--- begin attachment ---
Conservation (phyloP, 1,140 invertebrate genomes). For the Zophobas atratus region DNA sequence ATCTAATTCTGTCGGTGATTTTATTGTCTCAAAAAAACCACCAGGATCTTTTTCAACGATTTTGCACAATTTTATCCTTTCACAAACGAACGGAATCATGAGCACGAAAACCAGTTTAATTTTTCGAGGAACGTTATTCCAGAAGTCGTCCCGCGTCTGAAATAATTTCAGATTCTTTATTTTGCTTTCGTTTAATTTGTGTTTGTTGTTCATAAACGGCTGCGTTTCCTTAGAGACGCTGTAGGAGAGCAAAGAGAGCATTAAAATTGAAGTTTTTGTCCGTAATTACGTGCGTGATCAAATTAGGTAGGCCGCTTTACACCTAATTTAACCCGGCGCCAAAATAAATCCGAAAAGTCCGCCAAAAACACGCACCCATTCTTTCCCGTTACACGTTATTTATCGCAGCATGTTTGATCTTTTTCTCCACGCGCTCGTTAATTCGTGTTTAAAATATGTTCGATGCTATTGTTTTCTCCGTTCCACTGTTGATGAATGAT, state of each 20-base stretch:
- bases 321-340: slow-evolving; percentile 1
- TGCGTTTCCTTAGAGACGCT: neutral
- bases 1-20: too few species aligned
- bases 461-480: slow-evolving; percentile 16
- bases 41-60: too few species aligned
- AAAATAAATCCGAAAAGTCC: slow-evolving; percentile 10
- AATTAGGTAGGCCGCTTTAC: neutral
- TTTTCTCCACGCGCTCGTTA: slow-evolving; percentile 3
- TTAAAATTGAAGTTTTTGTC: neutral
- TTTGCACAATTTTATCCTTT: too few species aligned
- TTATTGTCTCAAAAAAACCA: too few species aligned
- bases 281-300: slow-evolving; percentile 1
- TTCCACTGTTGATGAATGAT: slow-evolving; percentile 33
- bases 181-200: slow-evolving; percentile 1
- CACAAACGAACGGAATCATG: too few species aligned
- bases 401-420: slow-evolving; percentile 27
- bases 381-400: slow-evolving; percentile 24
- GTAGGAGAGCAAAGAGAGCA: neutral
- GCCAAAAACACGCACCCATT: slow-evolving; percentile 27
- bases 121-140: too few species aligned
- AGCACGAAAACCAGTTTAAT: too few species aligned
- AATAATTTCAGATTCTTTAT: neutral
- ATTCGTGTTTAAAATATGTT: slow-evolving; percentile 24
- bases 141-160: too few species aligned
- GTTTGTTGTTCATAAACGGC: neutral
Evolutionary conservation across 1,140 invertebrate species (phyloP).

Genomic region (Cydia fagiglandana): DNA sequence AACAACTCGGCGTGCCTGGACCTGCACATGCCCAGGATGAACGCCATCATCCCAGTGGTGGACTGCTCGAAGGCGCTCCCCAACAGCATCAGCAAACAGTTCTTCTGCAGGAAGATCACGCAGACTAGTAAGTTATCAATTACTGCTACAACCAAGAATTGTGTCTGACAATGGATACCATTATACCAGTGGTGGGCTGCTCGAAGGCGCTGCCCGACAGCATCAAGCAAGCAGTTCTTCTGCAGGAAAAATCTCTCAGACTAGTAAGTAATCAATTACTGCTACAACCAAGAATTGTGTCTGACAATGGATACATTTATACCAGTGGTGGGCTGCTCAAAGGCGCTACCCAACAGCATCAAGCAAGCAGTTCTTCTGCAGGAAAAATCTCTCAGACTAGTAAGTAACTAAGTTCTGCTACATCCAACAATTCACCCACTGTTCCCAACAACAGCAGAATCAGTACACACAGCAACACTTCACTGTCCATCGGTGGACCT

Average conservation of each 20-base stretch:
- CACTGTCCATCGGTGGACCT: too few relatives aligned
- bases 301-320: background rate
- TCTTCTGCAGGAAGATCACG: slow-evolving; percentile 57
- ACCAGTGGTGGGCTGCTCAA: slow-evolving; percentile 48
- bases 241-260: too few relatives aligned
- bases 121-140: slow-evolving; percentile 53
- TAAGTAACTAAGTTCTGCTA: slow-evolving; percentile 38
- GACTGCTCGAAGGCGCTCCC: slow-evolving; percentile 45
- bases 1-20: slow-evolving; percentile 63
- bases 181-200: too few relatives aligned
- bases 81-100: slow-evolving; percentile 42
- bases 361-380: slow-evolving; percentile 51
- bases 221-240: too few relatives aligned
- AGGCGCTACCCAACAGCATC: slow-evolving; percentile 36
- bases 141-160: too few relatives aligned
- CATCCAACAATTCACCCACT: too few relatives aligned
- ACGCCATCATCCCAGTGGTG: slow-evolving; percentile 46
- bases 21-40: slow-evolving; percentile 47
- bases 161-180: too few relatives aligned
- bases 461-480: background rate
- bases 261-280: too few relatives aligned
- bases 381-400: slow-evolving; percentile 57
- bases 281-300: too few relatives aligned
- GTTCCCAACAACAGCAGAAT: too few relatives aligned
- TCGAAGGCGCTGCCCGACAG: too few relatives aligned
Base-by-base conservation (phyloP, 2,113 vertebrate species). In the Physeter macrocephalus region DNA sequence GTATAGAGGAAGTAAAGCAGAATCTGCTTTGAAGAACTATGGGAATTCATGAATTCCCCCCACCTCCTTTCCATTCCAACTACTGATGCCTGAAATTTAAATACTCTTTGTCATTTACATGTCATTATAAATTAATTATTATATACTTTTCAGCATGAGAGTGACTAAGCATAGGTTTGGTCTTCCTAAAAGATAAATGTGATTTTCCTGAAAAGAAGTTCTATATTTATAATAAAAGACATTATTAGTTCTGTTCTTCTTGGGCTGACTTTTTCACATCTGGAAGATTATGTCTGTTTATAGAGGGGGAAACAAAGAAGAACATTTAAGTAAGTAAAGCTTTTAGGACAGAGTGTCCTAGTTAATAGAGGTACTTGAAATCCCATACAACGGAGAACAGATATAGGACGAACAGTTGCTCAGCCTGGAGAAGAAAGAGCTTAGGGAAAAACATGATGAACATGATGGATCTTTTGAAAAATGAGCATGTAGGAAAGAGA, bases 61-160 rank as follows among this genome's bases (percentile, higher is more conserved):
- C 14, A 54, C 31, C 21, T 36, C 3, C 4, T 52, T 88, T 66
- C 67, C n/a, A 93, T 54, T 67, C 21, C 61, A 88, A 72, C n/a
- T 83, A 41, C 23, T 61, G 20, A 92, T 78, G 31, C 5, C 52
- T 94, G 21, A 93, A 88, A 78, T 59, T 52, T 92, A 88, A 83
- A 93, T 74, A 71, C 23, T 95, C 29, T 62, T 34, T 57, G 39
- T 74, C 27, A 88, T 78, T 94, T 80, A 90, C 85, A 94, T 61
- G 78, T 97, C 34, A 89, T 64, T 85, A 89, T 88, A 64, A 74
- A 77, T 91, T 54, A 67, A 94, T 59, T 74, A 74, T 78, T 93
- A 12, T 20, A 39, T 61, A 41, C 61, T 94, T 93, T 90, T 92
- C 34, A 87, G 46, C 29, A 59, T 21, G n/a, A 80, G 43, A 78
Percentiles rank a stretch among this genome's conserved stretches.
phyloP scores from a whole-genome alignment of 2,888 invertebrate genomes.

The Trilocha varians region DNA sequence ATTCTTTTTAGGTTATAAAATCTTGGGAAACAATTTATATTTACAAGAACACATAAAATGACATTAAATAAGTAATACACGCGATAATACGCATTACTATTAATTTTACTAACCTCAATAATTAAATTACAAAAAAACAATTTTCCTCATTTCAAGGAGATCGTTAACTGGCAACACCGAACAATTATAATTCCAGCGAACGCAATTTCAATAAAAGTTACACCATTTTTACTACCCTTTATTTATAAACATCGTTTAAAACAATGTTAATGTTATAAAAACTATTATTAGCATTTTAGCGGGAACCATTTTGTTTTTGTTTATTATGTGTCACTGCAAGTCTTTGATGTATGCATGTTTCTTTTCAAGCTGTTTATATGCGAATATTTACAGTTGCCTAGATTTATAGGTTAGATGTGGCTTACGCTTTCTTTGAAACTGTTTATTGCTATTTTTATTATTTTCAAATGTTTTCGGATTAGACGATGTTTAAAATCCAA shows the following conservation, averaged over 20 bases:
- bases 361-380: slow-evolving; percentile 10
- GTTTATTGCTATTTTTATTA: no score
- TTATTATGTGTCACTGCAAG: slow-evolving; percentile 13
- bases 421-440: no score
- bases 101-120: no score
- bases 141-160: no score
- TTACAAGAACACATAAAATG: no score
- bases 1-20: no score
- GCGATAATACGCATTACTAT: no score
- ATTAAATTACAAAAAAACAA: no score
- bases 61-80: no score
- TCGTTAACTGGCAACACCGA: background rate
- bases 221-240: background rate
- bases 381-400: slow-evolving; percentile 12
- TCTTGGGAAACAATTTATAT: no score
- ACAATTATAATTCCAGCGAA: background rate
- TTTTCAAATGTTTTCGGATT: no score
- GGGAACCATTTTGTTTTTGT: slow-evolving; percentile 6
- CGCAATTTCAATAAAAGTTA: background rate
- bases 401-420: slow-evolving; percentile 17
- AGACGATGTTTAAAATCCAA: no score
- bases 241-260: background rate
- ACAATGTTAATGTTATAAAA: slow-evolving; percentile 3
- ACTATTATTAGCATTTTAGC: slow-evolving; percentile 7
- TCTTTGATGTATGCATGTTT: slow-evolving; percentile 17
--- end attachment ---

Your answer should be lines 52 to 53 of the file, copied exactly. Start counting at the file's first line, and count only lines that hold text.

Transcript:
- bases 281-300: too few relatives aligned
- GTTCCCAACAACAGCAGAAT: too few relatives aligned